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New Bartlett’s compiles black quotations

November 15, 2013

NEW YORK (AP) — For the debut Bartlett’s anthology of black quotations, editor Retha Powers wanted to capture the personal, the political and the artistic.

“When you think about black history, you think about touch points like slavery, colonialism, apartheid,” Powers says. “Those are heavy and difficult topics. But there also lives being led and poetry being created and plays being written. I wanted to be able to show all of that, the will to create a culture and a life.”

“Bartlett’s Familiar Black Quotations,” which has just been published, has the most comprehensive of subtitles: “5,000 Years of Literature, Lyrics, Poems, Passages, Phrases, and Proverbs from Voices Around the World.” It reaches back to ancient times and oral cultures and continues right up to rap, Malcolm Gladwell and President Barack Obama.

In a foreword for the new book, the author and critic Henry Louis Gates Jr. notes that compilations of black quotations date back to the 19th century and that the “field has proliferated with a marvelous array of titles.” But, he adds, none of the reference works compares with “the scope of Retha Powers’ collection.”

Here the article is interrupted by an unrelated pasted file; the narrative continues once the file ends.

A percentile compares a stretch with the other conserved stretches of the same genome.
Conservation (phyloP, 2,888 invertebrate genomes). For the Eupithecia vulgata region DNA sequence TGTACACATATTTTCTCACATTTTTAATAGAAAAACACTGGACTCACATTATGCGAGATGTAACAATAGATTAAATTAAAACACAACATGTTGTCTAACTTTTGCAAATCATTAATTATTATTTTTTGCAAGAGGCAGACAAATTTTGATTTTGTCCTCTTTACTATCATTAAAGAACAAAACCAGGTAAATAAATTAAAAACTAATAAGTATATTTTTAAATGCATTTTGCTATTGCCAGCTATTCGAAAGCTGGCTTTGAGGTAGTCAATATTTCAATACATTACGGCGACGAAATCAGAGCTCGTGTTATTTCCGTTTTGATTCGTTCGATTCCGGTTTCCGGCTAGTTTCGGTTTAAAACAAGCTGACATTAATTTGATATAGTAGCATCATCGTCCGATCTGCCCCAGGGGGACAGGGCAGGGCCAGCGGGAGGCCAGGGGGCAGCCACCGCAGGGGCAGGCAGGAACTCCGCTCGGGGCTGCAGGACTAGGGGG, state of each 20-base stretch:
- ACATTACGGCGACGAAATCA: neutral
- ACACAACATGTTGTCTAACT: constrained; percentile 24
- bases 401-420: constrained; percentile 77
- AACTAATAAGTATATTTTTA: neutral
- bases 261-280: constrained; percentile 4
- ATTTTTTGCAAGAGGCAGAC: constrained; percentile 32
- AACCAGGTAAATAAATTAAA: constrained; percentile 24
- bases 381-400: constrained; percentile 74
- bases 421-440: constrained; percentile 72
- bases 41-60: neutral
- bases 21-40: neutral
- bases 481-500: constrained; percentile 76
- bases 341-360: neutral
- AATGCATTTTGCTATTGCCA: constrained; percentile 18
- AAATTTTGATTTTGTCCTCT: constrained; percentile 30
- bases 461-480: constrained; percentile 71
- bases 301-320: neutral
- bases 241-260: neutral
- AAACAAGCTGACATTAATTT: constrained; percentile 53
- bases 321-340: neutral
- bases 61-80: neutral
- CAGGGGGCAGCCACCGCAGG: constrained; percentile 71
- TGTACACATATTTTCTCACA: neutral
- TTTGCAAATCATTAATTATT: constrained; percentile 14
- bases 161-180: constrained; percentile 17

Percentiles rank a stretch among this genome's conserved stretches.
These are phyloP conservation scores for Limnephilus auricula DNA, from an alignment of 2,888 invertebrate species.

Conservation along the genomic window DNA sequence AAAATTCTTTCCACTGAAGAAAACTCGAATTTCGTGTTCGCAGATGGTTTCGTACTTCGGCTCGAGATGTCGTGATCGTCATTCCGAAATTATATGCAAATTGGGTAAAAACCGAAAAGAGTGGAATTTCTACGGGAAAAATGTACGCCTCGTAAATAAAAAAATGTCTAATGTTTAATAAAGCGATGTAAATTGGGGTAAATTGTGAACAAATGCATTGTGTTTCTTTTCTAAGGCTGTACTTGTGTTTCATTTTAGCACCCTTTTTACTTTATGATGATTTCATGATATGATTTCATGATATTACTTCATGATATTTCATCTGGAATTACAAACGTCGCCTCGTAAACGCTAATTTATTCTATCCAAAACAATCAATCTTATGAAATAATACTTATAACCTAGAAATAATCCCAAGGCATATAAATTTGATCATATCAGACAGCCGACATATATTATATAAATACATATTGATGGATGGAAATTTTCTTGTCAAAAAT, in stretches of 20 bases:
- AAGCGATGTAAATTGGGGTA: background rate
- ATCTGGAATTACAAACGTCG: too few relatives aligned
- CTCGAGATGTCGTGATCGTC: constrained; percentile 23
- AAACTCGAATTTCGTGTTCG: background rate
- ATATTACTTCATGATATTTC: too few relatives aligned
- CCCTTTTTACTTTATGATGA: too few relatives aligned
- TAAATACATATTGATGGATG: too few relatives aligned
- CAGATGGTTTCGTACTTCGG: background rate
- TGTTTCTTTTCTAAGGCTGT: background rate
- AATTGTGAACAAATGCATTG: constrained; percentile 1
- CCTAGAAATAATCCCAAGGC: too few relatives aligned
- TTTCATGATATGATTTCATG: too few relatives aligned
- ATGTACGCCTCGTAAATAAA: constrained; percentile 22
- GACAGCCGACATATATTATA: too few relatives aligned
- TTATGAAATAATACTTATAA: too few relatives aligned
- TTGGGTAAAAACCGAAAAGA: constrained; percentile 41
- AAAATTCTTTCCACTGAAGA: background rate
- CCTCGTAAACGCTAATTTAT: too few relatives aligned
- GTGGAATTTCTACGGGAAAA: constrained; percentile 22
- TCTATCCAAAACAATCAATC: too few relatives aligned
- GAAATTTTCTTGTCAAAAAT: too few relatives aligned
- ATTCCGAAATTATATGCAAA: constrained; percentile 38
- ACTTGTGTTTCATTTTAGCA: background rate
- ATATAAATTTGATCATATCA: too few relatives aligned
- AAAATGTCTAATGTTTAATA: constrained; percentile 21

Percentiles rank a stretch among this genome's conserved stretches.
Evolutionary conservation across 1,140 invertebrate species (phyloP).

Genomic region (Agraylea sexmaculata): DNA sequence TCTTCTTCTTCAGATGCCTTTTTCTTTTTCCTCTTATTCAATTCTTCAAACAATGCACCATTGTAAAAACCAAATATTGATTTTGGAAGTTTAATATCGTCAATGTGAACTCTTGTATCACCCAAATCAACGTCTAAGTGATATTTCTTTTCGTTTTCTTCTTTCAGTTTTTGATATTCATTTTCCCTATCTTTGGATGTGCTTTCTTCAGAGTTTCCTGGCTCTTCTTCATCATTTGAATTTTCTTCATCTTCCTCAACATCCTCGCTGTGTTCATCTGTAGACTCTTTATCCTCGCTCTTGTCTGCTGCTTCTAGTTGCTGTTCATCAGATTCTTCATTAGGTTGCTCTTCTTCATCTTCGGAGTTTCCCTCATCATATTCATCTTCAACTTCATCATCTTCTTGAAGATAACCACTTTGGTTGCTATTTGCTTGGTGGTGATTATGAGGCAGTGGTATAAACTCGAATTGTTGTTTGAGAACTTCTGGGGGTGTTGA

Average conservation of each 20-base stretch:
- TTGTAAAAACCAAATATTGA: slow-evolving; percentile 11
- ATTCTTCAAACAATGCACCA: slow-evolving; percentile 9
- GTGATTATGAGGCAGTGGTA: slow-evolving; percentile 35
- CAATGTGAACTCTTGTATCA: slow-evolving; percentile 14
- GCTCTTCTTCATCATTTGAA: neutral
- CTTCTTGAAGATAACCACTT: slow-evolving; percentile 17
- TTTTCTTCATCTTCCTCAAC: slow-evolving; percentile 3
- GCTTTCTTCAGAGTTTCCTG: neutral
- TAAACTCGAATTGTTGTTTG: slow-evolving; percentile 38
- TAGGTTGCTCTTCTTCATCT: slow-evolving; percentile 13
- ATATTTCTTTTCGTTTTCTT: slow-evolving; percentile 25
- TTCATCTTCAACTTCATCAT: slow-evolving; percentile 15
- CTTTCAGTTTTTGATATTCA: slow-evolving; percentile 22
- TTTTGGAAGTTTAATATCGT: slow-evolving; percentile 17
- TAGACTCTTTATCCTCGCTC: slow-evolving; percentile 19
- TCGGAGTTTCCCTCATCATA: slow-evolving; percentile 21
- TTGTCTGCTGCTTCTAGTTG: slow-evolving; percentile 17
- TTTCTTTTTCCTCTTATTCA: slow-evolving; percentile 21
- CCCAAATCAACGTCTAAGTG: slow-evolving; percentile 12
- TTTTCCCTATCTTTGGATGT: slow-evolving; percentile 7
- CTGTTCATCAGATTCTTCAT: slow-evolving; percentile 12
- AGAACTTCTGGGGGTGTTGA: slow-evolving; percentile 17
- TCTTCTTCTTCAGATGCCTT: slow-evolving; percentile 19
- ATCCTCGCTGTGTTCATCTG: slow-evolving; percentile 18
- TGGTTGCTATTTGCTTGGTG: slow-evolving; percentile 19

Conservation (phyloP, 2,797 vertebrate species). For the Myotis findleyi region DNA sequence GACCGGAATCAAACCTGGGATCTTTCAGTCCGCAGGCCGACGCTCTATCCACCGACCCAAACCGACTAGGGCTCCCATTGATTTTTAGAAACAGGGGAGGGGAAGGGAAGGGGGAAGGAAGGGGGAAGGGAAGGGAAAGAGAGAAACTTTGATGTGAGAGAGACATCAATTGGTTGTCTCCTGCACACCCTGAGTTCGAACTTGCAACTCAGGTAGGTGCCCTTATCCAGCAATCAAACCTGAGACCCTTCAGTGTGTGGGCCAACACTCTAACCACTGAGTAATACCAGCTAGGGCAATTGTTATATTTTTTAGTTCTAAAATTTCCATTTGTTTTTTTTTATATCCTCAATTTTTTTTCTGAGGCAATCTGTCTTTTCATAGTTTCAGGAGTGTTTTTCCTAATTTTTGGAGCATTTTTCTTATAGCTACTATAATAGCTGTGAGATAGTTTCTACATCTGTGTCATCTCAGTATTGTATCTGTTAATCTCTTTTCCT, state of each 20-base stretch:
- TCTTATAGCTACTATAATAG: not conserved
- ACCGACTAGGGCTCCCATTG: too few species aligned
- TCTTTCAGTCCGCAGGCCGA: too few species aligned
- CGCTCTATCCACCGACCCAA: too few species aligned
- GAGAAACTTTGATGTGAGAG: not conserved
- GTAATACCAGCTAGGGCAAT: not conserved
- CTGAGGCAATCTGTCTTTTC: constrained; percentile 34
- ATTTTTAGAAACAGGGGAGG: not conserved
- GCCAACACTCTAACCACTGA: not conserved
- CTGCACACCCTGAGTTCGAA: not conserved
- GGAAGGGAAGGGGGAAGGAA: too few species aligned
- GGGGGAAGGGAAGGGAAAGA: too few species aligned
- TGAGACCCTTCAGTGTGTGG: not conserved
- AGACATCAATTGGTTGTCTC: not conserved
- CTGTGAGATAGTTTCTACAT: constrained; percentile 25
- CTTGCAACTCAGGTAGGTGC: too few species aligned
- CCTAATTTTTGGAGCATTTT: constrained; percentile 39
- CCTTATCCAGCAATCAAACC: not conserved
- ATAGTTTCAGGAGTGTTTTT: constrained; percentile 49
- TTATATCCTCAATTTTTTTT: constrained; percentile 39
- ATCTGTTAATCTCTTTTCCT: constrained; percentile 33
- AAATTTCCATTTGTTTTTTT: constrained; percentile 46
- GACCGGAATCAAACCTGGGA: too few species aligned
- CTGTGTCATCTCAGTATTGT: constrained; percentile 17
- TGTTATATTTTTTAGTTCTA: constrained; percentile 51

The 764-page book includes lyrics by Robert Johnson, Smokey Robinson and Jay Z; the humor of Richard Pryor, Chris Rock and Eddie Murphy; the oratory of the Revs. Martin Luther King Jr. and Jesse Jackson; and prose and poetry from Ralph Ellison, Toni Morrison and Maya Angelou.

The new Bartlett’s compiles statesmen (Nelson Mandela) and tyrants (Idi Amin), radicals (Malcolm X) and conservatives (Clarence Thomas), scholars (John Hope Franklin) and slaves (Nat Turner). There are boasts (Muhammad Ali’s catchphrase “I am the greatest”), protests (Tracy Chapman: “Why are the missiles called peacekeepers?”), jokes (Dave Chappelle: “Every black is bilingual. We speak street vernacular and job interview”) and pleas (Rodney King: “Can we all get along?”).

“It was extremely important to me to capture a range of experiences and emotions,” Powers says. “We look to quotations to distill life as it exists in total, and that includes what it was and how it feels.”

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